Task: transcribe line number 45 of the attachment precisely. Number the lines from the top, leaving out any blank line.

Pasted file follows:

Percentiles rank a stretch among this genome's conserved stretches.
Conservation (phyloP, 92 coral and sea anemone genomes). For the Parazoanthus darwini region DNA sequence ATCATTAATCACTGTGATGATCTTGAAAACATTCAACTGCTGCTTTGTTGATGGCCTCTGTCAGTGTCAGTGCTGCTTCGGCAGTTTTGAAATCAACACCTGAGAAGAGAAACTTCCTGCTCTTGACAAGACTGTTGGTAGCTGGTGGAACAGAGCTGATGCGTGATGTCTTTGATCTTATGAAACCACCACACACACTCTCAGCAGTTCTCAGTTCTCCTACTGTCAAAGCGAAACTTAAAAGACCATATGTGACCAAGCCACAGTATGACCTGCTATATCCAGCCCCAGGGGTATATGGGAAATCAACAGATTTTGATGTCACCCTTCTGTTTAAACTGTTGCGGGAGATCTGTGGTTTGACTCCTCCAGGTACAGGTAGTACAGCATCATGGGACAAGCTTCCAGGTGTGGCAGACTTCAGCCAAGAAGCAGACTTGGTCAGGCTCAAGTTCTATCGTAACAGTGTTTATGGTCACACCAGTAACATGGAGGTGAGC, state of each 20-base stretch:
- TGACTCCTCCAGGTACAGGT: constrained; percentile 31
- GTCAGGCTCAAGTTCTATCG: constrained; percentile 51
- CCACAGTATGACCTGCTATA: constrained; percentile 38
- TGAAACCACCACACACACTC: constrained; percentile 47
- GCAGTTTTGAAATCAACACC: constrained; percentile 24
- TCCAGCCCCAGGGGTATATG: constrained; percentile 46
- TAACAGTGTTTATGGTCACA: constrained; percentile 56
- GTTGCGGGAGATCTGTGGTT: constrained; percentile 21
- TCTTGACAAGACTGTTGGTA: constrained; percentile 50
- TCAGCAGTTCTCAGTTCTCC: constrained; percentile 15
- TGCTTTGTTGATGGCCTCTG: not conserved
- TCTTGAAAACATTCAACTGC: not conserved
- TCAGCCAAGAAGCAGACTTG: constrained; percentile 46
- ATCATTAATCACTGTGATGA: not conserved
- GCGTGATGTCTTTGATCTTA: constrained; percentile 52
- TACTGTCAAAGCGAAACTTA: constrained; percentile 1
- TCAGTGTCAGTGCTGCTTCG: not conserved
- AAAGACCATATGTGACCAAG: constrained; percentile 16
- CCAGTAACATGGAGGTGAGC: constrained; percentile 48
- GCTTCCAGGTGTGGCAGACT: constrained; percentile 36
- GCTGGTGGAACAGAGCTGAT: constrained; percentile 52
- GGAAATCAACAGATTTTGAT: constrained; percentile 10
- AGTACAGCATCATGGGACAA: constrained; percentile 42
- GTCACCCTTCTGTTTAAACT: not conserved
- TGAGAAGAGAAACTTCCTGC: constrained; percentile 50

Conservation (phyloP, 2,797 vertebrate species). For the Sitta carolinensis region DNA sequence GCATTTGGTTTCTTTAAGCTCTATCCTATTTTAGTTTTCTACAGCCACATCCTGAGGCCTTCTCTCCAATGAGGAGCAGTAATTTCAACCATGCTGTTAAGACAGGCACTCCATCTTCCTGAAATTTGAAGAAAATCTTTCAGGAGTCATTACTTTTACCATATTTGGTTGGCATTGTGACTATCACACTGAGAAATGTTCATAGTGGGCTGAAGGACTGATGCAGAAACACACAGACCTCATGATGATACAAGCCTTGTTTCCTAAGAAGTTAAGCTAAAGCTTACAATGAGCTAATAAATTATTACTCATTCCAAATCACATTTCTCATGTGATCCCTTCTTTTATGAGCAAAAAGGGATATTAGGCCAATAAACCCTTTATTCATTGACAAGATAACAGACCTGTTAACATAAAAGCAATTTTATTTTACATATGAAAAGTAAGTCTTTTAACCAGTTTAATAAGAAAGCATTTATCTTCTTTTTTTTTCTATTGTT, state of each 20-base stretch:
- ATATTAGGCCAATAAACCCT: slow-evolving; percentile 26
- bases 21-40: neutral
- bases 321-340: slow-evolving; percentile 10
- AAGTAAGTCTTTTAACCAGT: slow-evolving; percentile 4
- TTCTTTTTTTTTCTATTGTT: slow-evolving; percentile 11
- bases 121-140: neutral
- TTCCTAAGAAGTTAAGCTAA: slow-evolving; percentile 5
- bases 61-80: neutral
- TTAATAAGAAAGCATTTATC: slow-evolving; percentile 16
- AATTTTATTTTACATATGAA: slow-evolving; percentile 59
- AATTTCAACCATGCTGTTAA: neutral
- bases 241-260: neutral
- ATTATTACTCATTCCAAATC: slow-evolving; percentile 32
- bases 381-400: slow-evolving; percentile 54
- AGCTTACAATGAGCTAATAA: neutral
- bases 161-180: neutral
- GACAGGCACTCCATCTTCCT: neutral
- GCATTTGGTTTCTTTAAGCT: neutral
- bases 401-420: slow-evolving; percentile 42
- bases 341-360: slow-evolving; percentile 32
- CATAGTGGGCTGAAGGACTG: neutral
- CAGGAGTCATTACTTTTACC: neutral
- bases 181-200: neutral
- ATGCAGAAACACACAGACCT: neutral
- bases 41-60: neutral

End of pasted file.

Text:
- GACAGGCACTCCATCTTCCT: neutral